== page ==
Time Consuming Border Coming Up

Decorating By poohthebear Updated 1 Apr 2013 , 1:56am by LeslieBruckman

poohthebear Posted 21 Mar 2013 , 1:26pm
post #1 of 13

I have a very small cake coming up in a couple of months, and the bride has asked for an American Indian bracelet border.  So I am thinking that it will be a the bead pattern and I think it will take some time to make.  I would like to make it ahead of time but not sure what to use?  Fondant? Gumpaste? I do want to make this now and just be able to wrap around the cake when it's time.  Any ideas?

12 replies
ddaigle Posted 21 Mar 2013 , 1:33pm
post #2 of 13

Wow....American Indian bracelets are full of beads.    Depending on which style of bracelet you are making, the only thing you can do ahead of time is make those beads.   I've never made a fondant wrap ahead of time.  It will crack and dry out.  Maybe someone will chime in with a different option.   This will be an amazing border...but I don't see anything but time consuming written all over it. 

Annabakescakes Posted 21 Mar 2013 , 1:55pm
post #3 of 13

Do you use SugarVeil? What about using their burlap style mold, and adding a drop of colored sugarveil between the threads, in the open part? Then, you would have to shrink wrap it, or put it between press and seal, in a ziplock, to keep it fresh, after it sets. It would be perfect for the job! But those molds are SPENDY AS HECK!!! Crazy spendy....

AZCouture Posted 21 Mar 2013 , 3:02pm
post #4 of 13

You could make a temporary mold of a real bracelet with some 50/50 fondant-gumpaste. Now I've never done this, but in theory it sounds plausible. Roll out a long strip of the mix, press your bracelet into it carefully (dust with cornstarch first to prevent sticking), over and over until you have a good repeating pattern, and let it set up for a few days/week on a flat surface. Then if you're careful, you can use that for a mold.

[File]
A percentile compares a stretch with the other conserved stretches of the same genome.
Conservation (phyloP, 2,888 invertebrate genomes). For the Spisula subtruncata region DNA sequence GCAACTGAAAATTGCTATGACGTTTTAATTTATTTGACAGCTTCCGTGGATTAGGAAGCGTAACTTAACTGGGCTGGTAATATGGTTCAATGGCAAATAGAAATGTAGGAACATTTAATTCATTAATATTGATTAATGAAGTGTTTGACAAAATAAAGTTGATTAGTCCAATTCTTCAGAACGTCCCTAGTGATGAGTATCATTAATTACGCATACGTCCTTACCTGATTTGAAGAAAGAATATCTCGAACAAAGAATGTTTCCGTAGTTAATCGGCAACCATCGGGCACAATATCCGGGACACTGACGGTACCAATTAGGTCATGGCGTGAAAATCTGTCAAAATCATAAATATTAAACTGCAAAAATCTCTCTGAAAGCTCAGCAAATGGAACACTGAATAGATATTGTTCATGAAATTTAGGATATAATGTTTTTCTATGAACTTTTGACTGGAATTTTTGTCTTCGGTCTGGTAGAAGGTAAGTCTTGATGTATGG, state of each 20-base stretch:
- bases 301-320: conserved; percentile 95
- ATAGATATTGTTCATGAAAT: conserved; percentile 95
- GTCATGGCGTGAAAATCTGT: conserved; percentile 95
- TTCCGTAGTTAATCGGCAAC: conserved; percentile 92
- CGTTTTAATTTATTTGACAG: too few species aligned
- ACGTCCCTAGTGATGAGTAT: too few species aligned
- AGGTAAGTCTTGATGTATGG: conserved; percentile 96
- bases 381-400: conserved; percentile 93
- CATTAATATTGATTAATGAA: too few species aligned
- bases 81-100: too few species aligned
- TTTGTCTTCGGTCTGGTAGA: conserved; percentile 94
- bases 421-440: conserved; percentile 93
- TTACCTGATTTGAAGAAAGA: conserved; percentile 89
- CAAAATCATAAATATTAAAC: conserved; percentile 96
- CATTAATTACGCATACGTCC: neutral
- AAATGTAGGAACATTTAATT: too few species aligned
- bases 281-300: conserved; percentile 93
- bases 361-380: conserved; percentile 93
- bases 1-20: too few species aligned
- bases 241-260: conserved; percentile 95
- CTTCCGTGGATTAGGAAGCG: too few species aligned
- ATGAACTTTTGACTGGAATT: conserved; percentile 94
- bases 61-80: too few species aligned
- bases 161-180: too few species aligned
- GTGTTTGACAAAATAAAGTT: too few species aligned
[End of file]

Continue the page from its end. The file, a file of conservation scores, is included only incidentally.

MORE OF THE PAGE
Maybe? I'm going to try this sometime with something small. Super cheap alternative to making a real mold, and it can just be tossed afterwards.

Dayti Posted 21 Mar 2013 , 3:52pm
post #6 of 13

How about an edible image?

scrumdiddlycakes Posted 21 Mar 2013 , 4:36pm
post #7 of 13

If it's a very small cake, I would just pipe it, it is tedious but very simple.

I would use something to make the indents, so each 'bead' is perfectly placed.

Decide on your pattern and print it off enlarged so you have a guide. I would actually number each row, so you can count the beads as you pipe, it makes replicating a pattern so much easier.

 

I haven't done a border exactly like that, but I did a cross stitch cake last year and that's how I did it. It actually goes surprisingly fast!

stefkovic Posted 21 Mar 2013 , 4:56pm
post #8 of 13

Could you make your fondant strip and then pipe the beads on it,(I think I would do royal icing so the beads are hardened so they wont smear when you try to apply it to the cake), let beads dry and then put it in freezer, and when you are ready to use it take it out, let it get to room temp and then apply it to cake. I would think it would still be flexible. Just a thought, you can test it to see if it may work.

-K8memphis Posted 21 Mar 2013 , 5:14pm
post #9 of 13

i've done a similar thing with an exagerated border

 

an idea for you is roll your ribbon a pleasant but on the generous side thickness for handling ease